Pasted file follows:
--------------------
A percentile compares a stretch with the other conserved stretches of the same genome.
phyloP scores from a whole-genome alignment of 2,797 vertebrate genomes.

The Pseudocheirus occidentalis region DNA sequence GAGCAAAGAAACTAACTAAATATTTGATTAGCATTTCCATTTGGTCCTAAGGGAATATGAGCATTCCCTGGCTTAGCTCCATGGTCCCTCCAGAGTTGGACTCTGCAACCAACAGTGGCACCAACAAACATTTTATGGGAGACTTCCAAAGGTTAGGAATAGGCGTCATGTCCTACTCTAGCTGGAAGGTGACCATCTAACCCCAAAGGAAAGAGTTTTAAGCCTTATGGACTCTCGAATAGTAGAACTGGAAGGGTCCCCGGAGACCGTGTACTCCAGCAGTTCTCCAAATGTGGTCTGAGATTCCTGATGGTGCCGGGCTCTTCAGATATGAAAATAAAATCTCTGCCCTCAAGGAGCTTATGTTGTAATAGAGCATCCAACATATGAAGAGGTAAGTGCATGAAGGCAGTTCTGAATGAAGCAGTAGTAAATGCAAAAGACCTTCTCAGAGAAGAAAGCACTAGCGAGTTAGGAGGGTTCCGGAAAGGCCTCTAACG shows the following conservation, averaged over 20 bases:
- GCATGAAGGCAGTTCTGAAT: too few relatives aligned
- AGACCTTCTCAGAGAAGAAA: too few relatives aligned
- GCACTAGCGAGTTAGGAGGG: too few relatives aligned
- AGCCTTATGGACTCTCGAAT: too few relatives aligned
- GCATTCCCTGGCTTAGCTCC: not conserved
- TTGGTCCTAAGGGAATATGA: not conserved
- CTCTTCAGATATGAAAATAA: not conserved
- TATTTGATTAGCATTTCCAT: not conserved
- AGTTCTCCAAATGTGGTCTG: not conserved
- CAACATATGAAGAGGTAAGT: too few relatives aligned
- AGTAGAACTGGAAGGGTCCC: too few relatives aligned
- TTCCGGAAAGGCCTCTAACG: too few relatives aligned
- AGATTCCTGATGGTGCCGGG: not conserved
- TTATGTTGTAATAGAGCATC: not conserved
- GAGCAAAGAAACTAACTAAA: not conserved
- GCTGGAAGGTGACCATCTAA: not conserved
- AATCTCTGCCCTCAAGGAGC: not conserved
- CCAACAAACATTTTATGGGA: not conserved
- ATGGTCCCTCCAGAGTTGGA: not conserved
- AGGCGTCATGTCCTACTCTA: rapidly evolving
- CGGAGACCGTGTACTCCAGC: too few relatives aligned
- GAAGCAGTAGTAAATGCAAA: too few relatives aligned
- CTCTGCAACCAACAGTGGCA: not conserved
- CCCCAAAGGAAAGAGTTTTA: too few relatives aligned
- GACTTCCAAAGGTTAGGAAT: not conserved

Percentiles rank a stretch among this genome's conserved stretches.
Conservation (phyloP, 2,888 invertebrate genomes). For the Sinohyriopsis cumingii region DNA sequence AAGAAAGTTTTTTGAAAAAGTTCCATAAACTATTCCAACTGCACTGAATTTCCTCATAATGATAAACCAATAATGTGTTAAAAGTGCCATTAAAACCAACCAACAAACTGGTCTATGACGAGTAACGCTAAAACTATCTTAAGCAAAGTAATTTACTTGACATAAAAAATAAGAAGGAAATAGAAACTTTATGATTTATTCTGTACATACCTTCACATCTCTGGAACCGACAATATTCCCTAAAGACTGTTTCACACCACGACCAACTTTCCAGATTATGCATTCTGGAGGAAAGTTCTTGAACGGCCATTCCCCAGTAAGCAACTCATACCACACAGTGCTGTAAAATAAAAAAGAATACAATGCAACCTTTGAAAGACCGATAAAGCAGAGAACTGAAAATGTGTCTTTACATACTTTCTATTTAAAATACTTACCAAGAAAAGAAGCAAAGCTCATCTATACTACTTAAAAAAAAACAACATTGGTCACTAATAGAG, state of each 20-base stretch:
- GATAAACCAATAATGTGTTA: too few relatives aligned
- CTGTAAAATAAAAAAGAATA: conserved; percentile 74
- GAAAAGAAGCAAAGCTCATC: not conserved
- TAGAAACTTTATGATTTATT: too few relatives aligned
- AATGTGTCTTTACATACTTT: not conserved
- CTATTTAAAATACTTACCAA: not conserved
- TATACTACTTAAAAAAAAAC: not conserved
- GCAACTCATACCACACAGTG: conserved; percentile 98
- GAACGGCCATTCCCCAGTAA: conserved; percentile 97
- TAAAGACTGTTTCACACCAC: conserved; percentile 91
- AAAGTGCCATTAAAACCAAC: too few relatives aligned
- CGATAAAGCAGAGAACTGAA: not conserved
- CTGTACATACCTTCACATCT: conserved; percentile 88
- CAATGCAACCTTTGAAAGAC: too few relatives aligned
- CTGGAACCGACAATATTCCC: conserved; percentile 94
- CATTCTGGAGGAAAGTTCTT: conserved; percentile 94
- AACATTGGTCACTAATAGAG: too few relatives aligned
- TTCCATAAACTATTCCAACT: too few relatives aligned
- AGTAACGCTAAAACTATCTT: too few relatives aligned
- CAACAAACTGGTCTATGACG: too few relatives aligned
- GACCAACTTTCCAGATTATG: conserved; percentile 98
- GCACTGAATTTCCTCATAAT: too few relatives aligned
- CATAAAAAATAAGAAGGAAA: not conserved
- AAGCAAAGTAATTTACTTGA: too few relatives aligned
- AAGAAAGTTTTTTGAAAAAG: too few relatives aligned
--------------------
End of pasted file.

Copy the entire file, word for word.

A percentile compares a stretch with the other conserved stretches of the same genome.
phyloP scores from a whole-genome alignment of 2,797 vertebrate genomes.

The Pseudocheirus occidentalis region DNA sequence GAGCAAAGAAACTAACTAAATATTTGATTAGCATTTCCATTTGGTCCTAAGGGAATATGAGCATTCCCTGGCTTAGCTCCATGGTCCCTCCAGAGTTGGACTCTGCAACCAACAGTGGCACCAACAAACATTTTATGGGAGACTTCCAAAGGTTAGGAATAGGCGTCATGTCCTACTCTAGCTGGAAGGTGACCATCTAACCCCAAAGGAAAGAGTTTTAAGCCTTATGGACTCTCGAATAGTAGAACTGGAAGGGTCCCCGGAGACCGTGTACTCCAGCAGTTCTCCAAATGTGGTCTGAGATTCCTGATGGTGCCGGGCTCTTCAGATATGAAAATAAAATCTCTGCCCTCAAGGAGCTTATGTTGTAATAGAGCATCCAACATATGAAGAGGTAAGTGCATGAAGGCAGTTCTGAATGAAGCAGTAGTAAATGCAAAAGACCTTCTCAGAGAAGAAAGCACTAGCGAGTTAGGAGGGTTCCGGAAAGGCCTCTAACG shows the following conservation, averaged over 20 bases:
- GCATGAAGGCAGTTCTGAAT: too few relatives aligned
- AGACCTTCTCAGAGAAGAAA: too few relatives aligned
- GCACTAGCGAGTTAGGAGGG: too few relatives aligned
- AGCCTTATGGACTCTCGAAT: too few relatives aligned
- GCATTCCCTGGCTTAGCTCC: not conserved
- TTGGTCCTAAGGGAATATGA: not conserved
- CTCTTCAGATATGAAAATAA: not conserved
- TATTTGATTAGCATTTCCAT: not conserved
- AGTTCTCCAAATGTGGTCTG: not conserved
- CAACATATGAAGAGGTAAGT: too few relatives aligned
- AGTAGAACTGGAAGGGTCCC: too few relatives aligned
- TTCCGGAAAGGCCTCTAACG: too few relatives aligned
- AGATTCCTGATGGTGCCGGG: not conserved
- TTATGTTGTAATAGAGCATC: not conserved
- GAGCAAAGAAACTAACTAAA: not conserved
- GCTGGAAGGTGACCATCTAA: not conserved
- AATCTCTGCCCTCAAGGAGC: not conserved
- CCAACAAACATTTTATGGGA: not conserved
- ATGGTCCCTCCAGAGTTGGA: not conserved
- AGGCGTCATGTCCTACTCTA: rapidly evolving
- CGGAGACCGTGTACTCCAGC: too few relatives aligned
- GAAGCAGTAGTAAATGCAAA: too few relatives aligned
- CTCTGCAACCAACAGTGGCA: not conserved
- CCCCAAAGGAAAGAGTTTTA: too few relatives aligned
- GACTTCCAAAGGTTAGGAAT: not conserved

Percentiles rank a stretch among this genome's conserved stretches.
Conservation (phyloP, 2,888 invertebrate genomes). For the Sinohyriopsis cumingii region DNA sequence AAGAAAGTTTTTTGAAAAAGTTCCATAAACTATTCCAACTGCACTGAATTTCCTCATAATGATAAACCAATAATGTGTTAAAAGTGCCATTAAAACCAACCAACAAACTGGTCTATGACGAGTAACGCTAAAACTATCTTAAGCAAAGTAATTTACTTGACATAAAAAATAAGAAGGAAATAGAAACTTTATGATTTATTCTGTACATACCTTCACATCTCTGGAACCGACAATATTCCCTAAAGACTGTTTCACACCACGACCAACTTTCCAGATTATGCATTCTGGAGGAAAGTTCTTGAACGGCCATTCCCCAGTAAGCAACTCATACCACACAGTGCTGTAAAATAAAAAAGAATACAATGCAACCTTTGAAAGACCGATAAAGCAGAGAACTGAAAATGTGTCTTTACATACTTTCTATTTAAAATACTTACCAAGAAAAGAAGCAAAGCTCATCTATACTACTTAAAAAAAAACAACATTGGTCACTAATAGAG, state of each 20-base stretch:
- GATAAACCAATAATGTGTTA: too few relatives aligned
- CTGTAAAATAAAAAAGAATA: conserved; percentile 74
- GAAAAGAAGCAAAGCTCATC: not conserved
- TAGAAACTTTATGATTTATT: too few relatives aligned
- AATGTGTCTTTACATACTTT: not conserved
- CTATTTAAAATACTTACCAA: not conserved
- TATACTACTTAAAAAAAAAC: not conserved
- GCAACTCATACCACACAGTG: conserved; percentile 98
- GAACGGCCATTCCCCAGTAA: conserved; percentile 97
- TAAAGACTGTTTCACACCAC: conserved; percentile 91
- AAAGTGCCATTAAAACCAAC: too few relatives aligned
- CGATAAAGCAGAGAACTGAA: not conserved
- CTGTACATACCTTCACATCT: conserved; percentile 88
- CAATGCAACCTTTGAAAGAC: too few relatives aligned
- CTGGAACCGACAATATTCCC: conserved; percentile 94
- CATTCTGGAGGAAAGTTCTT: conserved; percentile 94
- AACATTGGTCACTAATAGAG: too few relatives aligned
- TTCCATAAACTATTCCAACT: too few relatives aligned
- AGTAACGCTAAAACTATCTT: too few relatives aligned
- CAACAAACTGGTCTATGACG: too few relatives aligned
- GACCAACTTTCCAGATTATG: conserved; percentile 98
- GCACTGAATTTCCTCATAAT: too few relatives aligned
- CATAAAAAATAAGAAGGAAA: not conserved
- AAGCAAAGTAATTTACTTGA: too few relatives aligned
- AAGAAAGTTTTTTGAAAAAG: too few relatives aligned